Monday, September 14, 2009

Bing's Visual Search Has Me Seeing Stars

Bing introduced visual search in beta this afternoon and its prospects have me envisioning its applicability in travel.

Speaking at the TechCrunch 50 conference today minutes prior to the visual-search launch, Yusuf Mehdi, Microsoft senior vice president, online audience, told attendees that Bing has to take some major steps, as opposed to modest innovations, if it wants to compete with the likes of Google.

Mehdi placed visual search in that big-step forward category.

For now, Bing users can opt to search entertainment, famous people, reference, shopping and sports using visual search.

Users, for example, can search for HDTVs and then drill down and reduce the number of images by brand, type, screen size and resolution to pare shopping choices.

In an era when user interfaces are evolving with touchscreens, videos and imagery, substituting visual search for clunkier keywords seems like an appealing way to open up e-commerce and search to a segment of consumers who are looking for more intuitive ways to browse and take action.

Using images to search for HDTVs, cellphones, cars and movies seems like a way forward, but will it work in the complex world of travel where apples and oranges grow on the same vine?

I don't know precisely what Bing Travel will do in visual search, but I have to believe that it will get involved.

UPDATE: Bing Travel indeed has introduced a bit of visual search with a travel-related twist in the form of travel destinations with data partner Fodors Travel. There is no booking capability tied to this informational effort.

In the left-hand column, users can narrow their search by the best time to visit, continent, region and flight time, and then click on an image to access Bing links about that destination.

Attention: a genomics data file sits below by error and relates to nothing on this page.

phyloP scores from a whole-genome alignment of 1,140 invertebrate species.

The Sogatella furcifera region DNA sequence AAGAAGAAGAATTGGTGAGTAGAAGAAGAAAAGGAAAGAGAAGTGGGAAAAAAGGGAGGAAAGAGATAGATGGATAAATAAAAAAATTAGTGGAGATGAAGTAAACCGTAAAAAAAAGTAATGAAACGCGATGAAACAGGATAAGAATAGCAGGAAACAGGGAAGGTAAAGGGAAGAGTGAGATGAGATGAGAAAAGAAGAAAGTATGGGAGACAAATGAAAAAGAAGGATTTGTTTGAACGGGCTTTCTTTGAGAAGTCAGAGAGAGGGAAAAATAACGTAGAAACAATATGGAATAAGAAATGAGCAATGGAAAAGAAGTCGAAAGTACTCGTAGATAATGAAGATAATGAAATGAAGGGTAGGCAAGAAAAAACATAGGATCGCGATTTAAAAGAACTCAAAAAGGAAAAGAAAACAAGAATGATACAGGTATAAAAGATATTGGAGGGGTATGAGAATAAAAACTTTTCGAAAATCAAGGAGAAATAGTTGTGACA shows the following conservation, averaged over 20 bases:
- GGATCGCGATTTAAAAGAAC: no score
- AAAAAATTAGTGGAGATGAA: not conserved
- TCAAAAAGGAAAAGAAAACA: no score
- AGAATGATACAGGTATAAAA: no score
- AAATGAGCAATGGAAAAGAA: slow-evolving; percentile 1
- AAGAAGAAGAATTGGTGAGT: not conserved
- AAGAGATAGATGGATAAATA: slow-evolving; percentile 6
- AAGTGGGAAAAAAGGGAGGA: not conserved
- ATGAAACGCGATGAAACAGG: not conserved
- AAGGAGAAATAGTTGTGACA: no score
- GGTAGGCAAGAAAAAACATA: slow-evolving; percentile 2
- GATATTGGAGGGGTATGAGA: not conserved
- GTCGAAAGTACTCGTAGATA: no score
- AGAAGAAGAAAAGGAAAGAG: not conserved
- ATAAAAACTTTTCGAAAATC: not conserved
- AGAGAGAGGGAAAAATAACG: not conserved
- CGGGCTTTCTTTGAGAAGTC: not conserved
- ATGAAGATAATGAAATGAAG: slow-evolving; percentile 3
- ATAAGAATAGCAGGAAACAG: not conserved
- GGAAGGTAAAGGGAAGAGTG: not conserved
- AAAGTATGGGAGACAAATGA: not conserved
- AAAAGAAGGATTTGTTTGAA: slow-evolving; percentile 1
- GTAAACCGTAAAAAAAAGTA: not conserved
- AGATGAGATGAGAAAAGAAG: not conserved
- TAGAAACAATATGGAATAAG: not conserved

I didn't find it particularly useful, but this is day one.

Without tipping his hand, Hugh Crean, the general manager of Bing Travel, said Bing Travel "is working on launching a number of new and interesting travel scenarios."

So, there's more to come from Bing Travel in visual search.

Will we see consumers searching for hotels using property images and then whittling down their choices by brands, star ratings, price ranges and facilities like indoor pools or spas?

If the user interface is right, this could make for a more compelling shopping experience for some travelers.

Which would be easier and more interactive? Sorting out where to stay by clicking on a few images or plodding through pages of listings and links?

Many travel agents still prefer linear results on green screens to sexier GUIs, and some consumers will still prefer keywords to images.

But, visual search could open up paths for the more graphically minded.

Visual search has been tried elsewhere with poor to mixed results.

So, let's see if Bing can get things off the drawing board.

And, at the least, this Google-Bing donnybrook is great for consumers and innovation.

Google is so big it doesn't have to react tit-for-tat to Bing.

But, Bing's introduction of visual search will give Google another pesky nudge.


Vietnam War History said...

It looks to me like the use of images is an appealing way to introduce something much more important to search, namely the use of a divide-and-conquer strategy that enables the user to drill down to what he is looking for. This is a tried and true method for reducing search times.

Unknown said...

Just like text-based search, visual search needs to have a theme. For instance, Bing's visual search focuses on the "What" - nature, cities, beaches, etc. This is certainly one way to narrow down your choices, and they also provide some additional filtering on the side menu to reduce your workload.

For our visual travel search website, our theme has been the "Where". Where's URL ( is map-based, and shows where places are located. Our filtering lets you choose the category of places you want to see (lodging, attractions, food/drink, shopping, etc.).

I agree that some people are used to viewing information in a text format, and it probably depends on their familiarity with the location they are viewing, or type of trip (business or personal). Sorting a list by price for hotels in Waikiki may work OK for your 20th trip there, but if it's your first, you may only be interested in beachfront properties.

It will be interesting to see how Bing's visual search does over time.